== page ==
I’m strongly thinking of buying the Fairphone 4 with /e/os after watching Dr. Epstein on JRE but I have some questions. How de googled is /e/os? Do I have to agree to any license agreement from google whilst starting the phone for the first time or using any of it’s apps? Do I ever have to agree to some license agreement with google? I want zero(0%) to do with google.
No. Nor did you have to do that with a regular Android phone. You could have skipped that part when setting up the phone.
/e/ does not have any GApps installed, and I don’t imagine they would work on /e/ anyway (see later comment). /e/ uses micro-G to spoof and replace dependence on Google for other apps that expect to implement Google (dis-)services.
Nope. It was not necessary on regular Android, either. (If you skipped the Google sign-in and avoided using their apps.)
I have three Sonys, one with /e/+micro-G, one with LineageOS+micro-G, and one with LineageOS+no micro-G and no other GApps replacement, or GApps at all.
I definitely notice a huge difference in the hidden background connections, based on what I see in Blokada 5 and my Pi-hole home network setup. I’ve only seen one connection to mtalk.google. com on /e/. The other phones show more frequent checks to Google domains.
So there’s definitely a difference in the installations.
Edit: Installing any app built by Google would of course change the picture, though.
I think to get rid off of (most) of the tracking and profiling, that’s going on on your smartphone (or any other device connected to the internet), you do not only need a de- googled Android. You really should watch out what apps you are using, since most of them are stuffed with trackers, often provided by google or facebook, but there are many others making a living by grabbing peoples data wherever they find them. Also e.g. Paypal and the like will literally do anything with your data, as long as it is not “forbidden by law” (and the law is mostly still very weak).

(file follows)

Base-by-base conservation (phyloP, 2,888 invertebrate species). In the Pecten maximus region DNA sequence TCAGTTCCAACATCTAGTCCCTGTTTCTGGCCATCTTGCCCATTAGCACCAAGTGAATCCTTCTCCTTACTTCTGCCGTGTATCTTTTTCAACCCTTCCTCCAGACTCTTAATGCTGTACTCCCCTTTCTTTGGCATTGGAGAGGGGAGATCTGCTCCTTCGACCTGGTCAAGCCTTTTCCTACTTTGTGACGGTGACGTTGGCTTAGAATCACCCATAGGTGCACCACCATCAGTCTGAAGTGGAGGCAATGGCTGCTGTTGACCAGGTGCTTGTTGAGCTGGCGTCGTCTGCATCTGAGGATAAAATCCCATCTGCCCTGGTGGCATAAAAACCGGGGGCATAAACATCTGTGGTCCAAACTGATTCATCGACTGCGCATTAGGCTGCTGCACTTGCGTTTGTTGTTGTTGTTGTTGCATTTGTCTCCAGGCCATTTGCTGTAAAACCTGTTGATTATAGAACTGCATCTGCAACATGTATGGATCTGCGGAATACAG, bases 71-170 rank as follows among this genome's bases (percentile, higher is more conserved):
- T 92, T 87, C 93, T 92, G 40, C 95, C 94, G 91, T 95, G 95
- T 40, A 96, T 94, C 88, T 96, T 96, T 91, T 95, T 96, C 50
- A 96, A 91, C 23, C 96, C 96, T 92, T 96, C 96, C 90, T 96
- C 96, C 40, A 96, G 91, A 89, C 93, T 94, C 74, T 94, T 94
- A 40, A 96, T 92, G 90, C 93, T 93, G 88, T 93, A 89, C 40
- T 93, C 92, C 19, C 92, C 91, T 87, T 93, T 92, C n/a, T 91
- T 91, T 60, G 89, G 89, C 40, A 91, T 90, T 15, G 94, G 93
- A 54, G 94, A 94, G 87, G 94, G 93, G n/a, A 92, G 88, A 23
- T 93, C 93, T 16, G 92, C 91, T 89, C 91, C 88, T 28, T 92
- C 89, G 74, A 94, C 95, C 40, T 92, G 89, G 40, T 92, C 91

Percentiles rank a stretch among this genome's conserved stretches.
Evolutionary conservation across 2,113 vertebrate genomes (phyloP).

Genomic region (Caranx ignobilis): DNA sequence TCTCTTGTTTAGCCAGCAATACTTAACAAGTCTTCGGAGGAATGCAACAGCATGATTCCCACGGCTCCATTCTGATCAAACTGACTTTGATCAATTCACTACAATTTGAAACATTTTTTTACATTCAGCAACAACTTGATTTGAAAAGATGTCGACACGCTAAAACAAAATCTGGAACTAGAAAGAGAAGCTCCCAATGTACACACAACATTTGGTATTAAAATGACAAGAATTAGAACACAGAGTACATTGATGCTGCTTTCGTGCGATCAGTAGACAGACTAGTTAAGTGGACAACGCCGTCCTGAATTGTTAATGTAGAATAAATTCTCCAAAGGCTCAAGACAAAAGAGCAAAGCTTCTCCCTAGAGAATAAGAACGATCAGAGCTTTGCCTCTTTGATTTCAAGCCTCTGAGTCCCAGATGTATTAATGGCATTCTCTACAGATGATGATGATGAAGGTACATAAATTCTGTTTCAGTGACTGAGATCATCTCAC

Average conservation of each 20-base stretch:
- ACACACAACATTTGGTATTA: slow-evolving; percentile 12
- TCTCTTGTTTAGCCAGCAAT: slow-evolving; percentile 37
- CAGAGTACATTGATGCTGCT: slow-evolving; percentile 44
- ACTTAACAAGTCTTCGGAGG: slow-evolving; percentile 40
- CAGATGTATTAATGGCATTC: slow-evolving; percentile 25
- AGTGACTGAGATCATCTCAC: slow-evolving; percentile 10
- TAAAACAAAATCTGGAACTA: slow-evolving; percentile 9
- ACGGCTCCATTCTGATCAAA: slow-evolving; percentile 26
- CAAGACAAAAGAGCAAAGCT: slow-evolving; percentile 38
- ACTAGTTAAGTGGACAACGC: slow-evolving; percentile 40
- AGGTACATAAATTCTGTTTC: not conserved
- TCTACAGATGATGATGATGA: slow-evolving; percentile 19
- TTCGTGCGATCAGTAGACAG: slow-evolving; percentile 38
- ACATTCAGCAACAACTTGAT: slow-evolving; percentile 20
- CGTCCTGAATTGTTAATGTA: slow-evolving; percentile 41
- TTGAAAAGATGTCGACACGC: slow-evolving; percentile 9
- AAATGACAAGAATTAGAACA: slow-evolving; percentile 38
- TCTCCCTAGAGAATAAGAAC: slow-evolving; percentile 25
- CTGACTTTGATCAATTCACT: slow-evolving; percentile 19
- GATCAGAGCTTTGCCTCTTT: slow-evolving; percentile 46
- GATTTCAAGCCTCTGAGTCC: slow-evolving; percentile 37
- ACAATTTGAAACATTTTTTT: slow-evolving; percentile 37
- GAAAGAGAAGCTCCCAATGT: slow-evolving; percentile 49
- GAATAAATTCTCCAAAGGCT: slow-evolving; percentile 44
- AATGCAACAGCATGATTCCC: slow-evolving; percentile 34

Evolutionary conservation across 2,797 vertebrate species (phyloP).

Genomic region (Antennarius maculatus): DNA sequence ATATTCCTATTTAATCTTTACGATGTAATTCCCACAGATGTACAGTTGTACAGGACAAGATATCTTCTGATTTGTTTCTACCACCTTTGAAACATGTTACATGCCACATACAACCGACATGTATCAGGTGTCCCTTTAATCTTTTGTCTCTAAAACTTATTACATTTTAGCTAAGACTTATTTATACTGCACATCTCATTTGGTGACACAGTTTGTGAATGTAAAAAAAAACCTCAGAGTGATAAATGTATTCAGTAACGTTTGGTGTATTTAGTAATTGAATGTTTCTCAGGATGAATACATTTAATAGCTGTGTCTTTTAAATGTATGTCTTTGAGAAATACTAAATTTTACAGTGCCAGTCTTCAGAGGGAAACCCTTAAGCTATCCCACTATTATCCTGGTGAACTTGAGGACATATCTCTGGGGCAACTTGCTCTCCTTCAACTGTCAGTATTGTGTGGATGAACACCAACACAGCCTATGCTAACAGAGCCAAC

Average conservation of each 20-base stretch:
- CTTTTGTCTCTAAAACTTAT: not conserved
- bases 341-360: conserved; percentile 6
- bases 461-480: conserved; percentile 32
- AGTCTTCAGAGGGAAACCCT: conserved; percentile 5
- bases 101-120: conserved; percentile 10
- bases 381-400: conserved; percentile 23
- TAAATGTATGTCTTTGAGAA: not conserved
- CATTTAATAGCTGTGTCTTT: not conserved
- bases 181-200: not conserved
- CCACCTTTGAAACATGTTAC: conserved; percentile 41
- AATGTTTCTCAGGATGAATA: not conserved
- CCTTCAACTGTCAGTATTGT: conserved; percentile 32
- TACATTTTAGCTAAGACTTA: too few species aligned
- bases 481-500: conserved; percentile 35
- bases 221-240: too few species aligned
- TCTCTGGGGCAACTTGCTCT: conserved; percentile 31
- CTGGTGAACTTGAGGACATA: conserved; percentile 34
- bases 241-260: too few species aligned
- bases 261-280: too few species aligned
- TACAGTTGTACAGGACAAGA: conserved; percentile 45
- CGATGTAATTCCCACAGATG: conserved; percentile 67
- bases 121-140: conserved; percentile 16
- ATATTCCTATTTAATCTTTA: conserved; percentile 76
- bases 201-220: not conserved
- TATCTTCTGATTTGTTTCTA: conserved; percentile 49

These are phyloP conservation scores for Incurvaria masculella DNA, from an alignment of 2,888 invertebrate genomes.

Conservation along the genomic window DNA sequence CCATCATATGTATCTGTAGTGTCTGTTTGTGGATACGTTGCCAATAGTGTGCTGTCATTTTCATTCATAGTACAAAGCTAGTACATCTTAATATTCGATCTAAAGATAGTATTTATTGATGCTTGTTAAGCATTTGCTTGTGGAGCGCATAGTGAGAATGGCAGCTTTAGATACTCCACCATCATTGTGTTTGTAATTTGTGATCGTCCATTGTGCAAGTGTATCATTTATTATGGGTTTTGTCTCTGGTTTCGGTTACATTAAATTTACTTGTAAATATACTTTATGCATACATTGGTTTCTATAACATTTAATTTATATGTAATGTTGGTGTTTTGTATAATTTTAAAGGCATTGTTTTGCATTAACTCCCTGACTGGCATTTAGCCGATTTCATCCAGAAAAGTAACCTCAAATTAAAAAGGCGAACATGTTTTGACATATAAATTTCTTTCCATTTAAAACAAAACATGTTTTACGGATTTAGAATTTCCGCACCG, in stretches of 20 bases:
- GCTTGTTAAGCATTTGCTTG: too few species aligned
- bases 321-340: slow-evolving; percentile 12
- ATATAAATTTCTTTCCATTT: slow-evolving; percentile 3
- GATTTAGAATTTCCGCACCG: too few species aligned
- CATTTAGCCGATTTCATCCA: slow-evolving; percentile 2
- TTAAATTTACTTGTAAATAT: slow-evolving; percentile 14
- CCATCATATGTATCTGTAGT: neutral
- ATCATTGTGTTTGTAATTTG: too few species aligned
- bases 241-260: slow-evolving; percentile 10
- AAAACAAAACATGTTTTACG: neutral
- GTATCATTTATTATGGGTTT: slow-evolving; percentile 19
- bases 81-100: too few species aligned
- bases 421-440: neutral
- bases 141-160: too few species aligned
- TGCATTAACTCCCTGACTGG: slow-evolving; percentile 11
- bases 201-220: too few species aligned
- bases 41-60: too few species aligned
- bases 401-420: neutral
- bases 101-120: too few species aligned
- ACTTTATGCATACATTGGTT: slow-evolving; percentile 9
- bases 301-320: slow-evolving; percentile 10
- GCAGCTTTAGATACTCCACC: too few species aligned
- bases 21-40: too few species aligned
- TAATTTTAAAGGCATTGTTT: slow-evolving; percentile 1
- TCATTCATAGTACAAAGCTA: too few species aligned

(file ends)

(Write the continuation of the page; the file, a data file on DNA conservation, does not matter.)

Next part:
So look out for “fair” apps that respect privacy (like e.g Fairmail, Privacy Friendly Weather or Net Guard) and be ready to pay for them to keep such programming going on. And use a decent browser, that blocks tracker on web pages, like Firefox or DuckDuckGo, probably even Tor. Blocking apps like Blockada or NetGuard may also help a little, at least to increase awareness. BTW: Emails from companies very often contain trackers, and each image referenced can be used as tracker.
Maybe you will want to keep an old phone as the “dirty” device, left in the drawer only to be used for apps that won’t work without Google Services (but it should still receive security updates!).
Finally, you should keep in mind that communication metadata will always be produced as soon as you do anything online, so you also need to trust your telecom provider (read their privacy statement…). Same with your bank account or credit card (every bill you don’t pay cash produces most interesting, valuable data).
IMHO, there is but a little chance to win in this rat race as an end user (you may significantly reduce your digital footprint though). But in the end, data- and privacy protection need to be guaranteed by law much more than it is the case today.